22 April 2018
It is true that Education at all levels is a complex business. But that is not a reason for us to head towards complexity when we try to explain what we do or, more importantly, when we measure what we do?
There are significant attempts being made in the US to development and implement programmes aimed at attending to the continuing depressed levels of outcomes for what is sometimes called “subgroups of interest” but more likely to be known as “priority learners in New Zealand. These are the groups of students who are first-in-family / first generation students, younger students (NZ Under-25s), racial / ethnic subgroups (NZ Māori and Pasifika) and, in the US largely, because of the structure of the student financial assistance programmes, students of low income.
Quite rightly all these programmes require measures of effectiveness. Emerging strongly from all this discussion is a view that qualification completion is the the best measure. This does not mean completion eventually but completion in a timely period. In turn, this means that a three year programme is completed by a full-time student in three years. Of course the length of time for part-time students to complete is proportionate to the extend of the time commitment to study – a student studying for 50% of the time would be expected to complete in double the time.
This requires a little more sophistication in measuring completion than is currently the case. The process of reporting completion based on “completing within X years” in not an adequate measure because it ignores that students could meet the softer measure (i.e. completion of a three year programme within six years could conceal a student’s journey characterised by failure, repetition of courses, difficulties faced but conquered in time, disruptive breaks in study, slow starts to the programme, a lack of targetted, timely responses in the provision of support, and so on.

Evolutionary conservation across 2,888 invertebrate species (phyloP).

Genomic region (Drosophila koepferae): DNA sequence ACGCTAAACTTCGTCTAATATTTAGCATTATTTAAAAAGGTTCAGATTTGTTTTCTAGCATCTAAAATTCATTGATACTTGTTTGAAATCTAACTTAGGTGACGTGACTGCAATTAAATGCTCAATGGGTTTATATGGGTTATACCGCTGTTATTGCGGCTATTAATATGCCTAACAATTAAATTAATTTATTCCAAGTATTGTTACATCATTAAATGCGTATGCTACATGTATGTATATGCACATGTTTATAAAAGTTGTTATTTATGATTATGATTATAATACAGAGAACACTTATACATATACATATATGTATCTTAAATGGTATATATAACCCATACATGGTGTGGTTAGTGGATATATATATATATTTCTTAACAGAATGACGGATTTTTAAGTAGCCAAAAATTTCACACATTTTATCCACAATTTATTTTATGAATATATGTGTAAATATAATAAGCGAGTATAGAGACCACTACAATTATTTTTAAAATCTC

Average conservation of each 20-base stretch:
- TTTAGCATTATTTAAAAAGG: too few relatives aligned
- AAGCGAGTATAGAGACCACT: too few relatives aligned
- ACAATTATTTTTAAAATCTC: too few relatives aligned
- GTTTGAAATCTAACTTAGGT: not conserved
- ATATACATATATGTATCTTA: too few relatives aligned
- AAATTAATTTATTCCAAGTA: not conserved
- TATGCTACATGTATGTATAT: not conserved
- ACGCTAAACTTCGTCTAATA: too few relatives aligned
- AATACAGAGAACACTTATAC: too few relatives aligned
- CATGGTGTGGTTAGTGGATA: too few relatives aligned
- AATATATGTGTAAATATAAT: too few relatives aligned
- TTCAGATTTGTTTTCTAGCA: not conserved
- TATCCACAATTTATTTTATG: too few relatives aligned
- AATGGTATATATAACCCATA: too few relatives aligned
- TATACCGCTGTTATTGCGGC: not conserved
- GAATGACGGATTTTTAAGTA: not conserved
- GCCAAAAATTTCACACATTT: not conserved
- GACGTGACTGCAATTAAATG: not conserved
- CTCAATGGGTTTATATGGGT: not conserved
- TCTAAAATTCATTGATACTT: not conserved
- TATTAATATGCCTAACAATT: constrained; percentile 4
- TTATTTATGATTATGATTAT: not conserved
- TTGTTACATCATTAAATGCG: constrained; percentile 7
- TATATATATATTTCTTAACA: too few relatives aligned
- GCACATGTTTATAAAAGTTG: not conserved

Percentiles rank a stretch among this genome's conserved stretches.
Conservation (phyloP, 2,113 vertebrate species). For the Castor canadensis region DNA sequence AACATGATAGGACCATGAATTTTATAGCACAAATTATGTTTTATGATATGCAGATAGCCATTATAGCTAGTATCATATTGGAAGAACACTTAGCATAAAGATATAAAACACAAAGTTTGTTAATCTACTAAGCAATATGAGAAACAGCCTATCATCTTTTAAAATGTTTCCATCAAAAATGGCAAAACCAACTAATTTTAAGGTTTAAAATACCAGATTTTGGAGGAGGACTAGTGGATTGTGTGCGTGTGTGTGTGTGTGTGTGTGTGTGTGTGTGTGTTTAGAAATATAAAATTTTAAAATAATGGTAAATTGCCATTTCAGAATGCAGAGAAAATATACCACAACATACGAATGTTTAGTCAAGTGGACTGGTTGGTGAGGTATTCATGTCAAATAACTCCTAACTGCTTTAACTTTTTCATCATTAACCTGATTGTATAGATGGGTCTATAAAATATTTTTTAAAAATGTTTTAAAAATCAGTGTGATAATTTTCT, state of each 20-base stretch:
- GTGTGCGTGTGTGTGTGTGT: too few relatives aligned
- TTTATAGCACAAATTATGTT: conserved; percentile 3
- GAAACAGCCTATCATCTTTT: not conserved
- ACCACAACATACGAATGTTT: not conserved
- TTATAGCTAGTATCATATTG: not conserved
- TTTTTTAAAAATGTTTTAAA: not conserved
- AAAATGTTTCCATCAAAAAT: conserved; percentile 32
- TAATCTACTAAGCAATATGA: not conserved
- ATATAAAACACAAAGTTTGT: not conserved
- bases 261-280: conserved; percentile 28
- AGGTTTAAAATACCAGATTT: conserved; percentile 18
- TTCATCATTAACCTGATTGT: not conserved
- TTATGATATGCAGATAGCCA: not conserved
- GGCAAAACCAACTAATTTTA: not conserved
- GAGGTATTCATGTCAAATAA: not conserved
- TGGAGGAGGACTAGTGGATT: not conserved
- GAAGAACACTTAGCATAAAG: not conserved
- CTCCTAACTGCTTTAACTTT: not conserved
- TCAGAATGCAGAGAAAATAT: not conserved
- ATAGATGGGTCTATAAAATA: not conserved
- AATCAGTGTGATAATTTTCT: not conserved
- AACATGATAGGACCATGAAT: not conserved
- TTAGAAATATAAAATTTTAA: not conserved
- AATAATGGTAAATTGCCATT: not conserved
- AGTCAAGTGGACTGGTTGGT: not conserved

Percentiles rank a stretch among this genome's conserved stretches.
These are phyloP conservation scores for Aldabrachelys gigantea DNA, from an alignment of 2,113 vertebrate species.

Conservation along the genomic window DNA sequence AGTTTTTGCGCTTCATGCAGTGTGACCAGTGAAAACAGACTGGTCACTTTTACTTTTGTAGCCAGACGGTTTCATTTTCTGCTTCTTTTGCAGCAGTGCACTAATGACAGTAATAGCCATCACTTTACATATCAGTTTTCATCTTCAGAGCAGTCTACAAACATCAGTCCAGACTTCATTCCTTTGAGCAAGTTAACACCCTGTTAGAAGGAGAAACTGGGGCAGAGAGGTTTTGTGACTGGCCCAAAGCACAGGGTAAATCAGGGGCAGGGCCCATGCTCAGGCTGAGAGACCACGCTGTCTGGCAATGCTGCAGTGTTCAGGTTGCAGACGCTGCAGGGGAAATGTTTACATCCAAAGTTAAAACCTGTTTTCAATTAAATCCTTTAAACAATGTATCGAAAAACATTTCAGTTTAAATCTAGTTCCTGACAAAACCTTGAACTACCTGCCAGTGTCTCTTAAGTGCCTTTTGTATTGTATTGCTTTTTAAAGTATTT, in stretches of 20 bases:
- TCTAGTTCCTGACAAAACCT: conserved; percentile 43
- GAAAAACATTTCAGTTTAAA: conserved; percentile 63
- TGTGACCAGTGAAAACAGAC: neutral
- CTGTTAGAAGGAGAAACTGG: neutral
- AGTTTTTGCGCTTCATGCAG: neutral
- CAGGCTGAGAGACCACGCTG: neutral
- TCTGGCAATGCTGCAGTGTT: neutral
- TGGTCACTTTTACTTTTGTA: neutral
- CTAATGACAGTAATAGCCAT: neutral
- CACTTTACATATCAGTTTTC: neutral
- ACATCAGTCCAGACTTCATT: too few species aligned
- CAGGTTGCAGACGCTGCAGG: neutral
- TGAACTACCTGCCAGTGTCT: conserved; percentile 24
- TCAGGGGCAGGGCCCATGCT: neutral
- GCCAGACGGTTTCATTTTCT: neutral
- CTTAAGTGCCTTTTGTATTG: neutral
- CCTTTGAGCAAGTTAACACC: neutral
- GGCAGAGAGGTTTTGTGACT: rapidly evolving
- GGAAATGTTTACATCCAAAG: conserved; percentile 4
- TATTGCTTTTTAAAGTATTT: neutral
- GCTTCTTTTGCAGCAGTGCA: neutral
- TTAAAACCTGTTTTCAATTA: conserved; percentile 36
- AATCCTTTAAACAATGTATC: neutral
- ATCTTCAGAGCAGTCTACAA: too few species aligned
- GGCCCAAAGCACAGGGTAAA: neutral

Whereas a student measured by a simple “completion in a timely mannerz’ (i.e. a 1 year programme completed in one year, a 2 year programme in two, a 3 year ….. etc) provides a proxy assurance that all or most of the programme has been delivered appropriately, that support requested has been provided, that support needed has been identified and responsed to and that the student has manged to attend diligently, made good use of alternate learning experiences (e.g. on-line support and instruction, has felt that they have been in a community of learners and family support has been forthcoming when required.
Now, to head towards this simple and clear measure of success, free of abivalence and ambiguity, understood by both student and teachers, is no simple matter. There has to be a raft of support services, onboarding procedures, targetted interventions at both an individual and group level, involvement of support professionals and teaching professionals working in tandem to support students and the areas such a health care, counselling services, IT help and support, transport advice and support.
And if the measure is to focus on “timely” completion, the importance of Academic Mapping and Career Planning which plans the student journey from start to finish is an imperative. Much better than the prevailing approach of “let’s start and we will see what happens…”. Such initial plans of course are open to amendment but New Zealand, particularly the ITP Sector, has many fewer opportunities for optional courses so this would not be as big an issue or task.
In the US students starting a programme need to factor in required supplemental courses, a general education programme and a number of prerequisites for their eventual major. We have the same issues but expressed differently. Are students prepared academically for the studies ahead? Are there opportunities for them to access means opportunities to attend to perceived and real academic issues before they start?
A commitment to the goal – Timely Completion – would position institutions to much greater levels of focus than is typically the case now.
Students who complete are students who continue. Students who succeed commend the experience to others. Students with qualifications get a chance at entering employment that is denied to those who don’t. Who wouldn’t want to see institutions getting the benefit of this?
Peter Blake had a question that he used to test any suggestion of something the programme should do: Will it make the boat go faster? Those who sail in the education waka might ask of ourselves when considering what we would like to do and how we would like to spend the revenue: “Will it help the students succeed?”